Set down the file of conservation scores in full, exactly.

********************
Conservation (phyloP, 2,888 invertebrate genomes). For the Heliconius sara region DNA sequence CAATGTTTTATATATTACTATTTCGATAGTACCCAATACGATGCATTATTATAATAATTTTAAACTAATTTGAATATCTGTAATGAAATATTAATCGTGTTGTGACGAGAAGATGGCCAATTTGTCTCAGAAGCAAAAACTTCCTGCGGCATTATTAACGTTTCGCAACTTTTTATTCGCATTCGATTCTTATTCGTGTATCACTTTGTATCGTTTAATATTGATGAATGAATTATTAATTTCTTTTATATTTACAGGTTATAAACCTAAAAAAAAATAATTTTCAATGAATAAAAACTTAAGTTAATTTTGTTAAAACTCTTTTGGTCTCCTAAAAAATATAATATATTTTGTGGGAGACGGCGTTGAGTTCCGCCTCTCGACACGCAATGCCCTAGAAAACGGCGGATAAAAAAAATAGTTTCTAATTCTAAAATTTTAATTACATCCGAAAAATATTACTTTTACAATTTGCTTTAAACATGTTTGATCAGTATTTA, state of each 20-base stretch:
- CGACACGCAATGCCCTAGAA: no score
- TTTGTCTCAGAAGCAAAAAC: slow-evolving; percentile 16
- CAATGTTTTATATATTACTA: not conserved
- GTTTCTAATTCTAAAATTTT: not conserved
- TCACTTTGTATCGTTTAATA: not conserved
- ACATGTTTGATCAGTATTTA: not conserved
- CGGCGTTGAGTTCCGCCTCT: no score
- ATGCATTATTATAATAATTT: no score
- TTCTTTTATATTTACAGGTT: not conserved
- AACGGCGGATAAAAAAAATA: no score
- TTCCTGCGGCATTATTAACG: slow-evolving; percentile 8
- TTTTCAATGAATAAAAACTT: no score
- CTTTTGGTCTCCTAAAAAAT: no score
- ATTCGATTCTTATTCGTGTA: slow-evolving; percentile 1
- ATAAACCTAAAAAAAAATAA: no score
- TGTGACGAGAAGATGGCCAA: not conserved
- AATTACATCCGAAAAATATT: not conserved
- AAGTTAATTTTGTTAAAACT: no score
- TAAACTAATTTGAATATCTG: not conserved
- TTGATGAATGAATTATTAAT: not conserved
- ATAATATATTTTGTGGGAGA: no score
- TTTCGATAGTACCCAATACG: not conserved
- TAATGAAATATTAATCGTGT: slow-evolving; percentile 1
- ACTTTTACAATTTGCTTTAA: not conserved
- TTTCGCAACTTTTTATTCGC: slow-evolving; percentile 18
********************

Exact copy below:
Conservation (phyloP, 2,888 invertebrate genomes). For the Heliconius sara region DNA sequence CAATGTTTTATATATTACTATTTCGATAGTACCCAATACGATGCATTATTATAATAATTTTAAACTAATTTGAATATCTGTAATGAAATATTAATCGTGTTGTGACGAGAAGATGGCCAATTTGTCTCAGAAGCAAAAACTTCCTGCGGCATTATTAACGTTTCGCAACTTTTTATTCGCATTCGATTCTTATTCGTGTATCACTTTGTATCGTTTAATATTGATGAATGAATTATTAATTTCTTTTATATTTACAGGTTATAAACCTAAAAAAAAATAATTTTCAATGAATAAAAACTTAAGTTAATTTTGTTAAAACTCTTTTGGTCTCCTAAAAAATATAATATATTTTGTGGGAGACGGCGTTGAGTTCCGCCTCTCGACACGCAATGCCCTAGAAAACGGCGGATAAAAAAAATAGTTTCTAATTCTAAAATTTTAATTACATCCGAAAAATATTACTTTTACAATTTGCTTTAAACATGTTTGATCAGTATTTA, state of each 20-base stretch:
- CGACACGCAATGCCCTAGAA: no score
- TTTGTCTCAGAAGCAAAAAC: slow-evolving; percentile 16
- CAATGTTTTATATATTACTA: not conserved
- GTTTCTAATTCTAAAATTTT: not conserved
- TCACTTTGTATCGTTTAATA: not conserved
- ACATGTTTGATCAGTATTTA: not conserved
- CGGCGTTGAGTTCCGCCTCT: no score
- ATGCATTATTATAATAATTT: no score
- TTCTTTTATATTTACAGGTT: not conserved
- AACGGCGGATAAAAAAAATA: no score
- TTCCTGCGGCATTATTAACG: slow-evolving; percentile 8
- TTTTCAATGAATAAAAACTT: no score
- CTTTTGGTCTCCTAAAAAAT: no score
- ATTCGATTCTTATTCGTGTA: slow-evolving; percentile 1
- ATAAACCTAAAAAAAAATAA: no score
- TGTGACGAGAAGATGGCCAA: not conserved
- AATTACATCCGAAAAATATT: not conserved
- AAGTTAATTTTGTTAAAACT: no score
- TAAACTAATTTGAATATCTG: not conserved
- TTGATGAATGAATTATTAAT: not conserved
- ATAATATATTTTGTGGGAGA: no score
- TTTCGATAGTACCCAATACG: not conserved
- TAATGAAATATTAATCGTGT: slow-evolving; percentile 1
- ACTTTTACAATTTGCTTTAA: not conserved
- TTTCGCAACTTTTTATTCGC: slow-evolving; percentile 18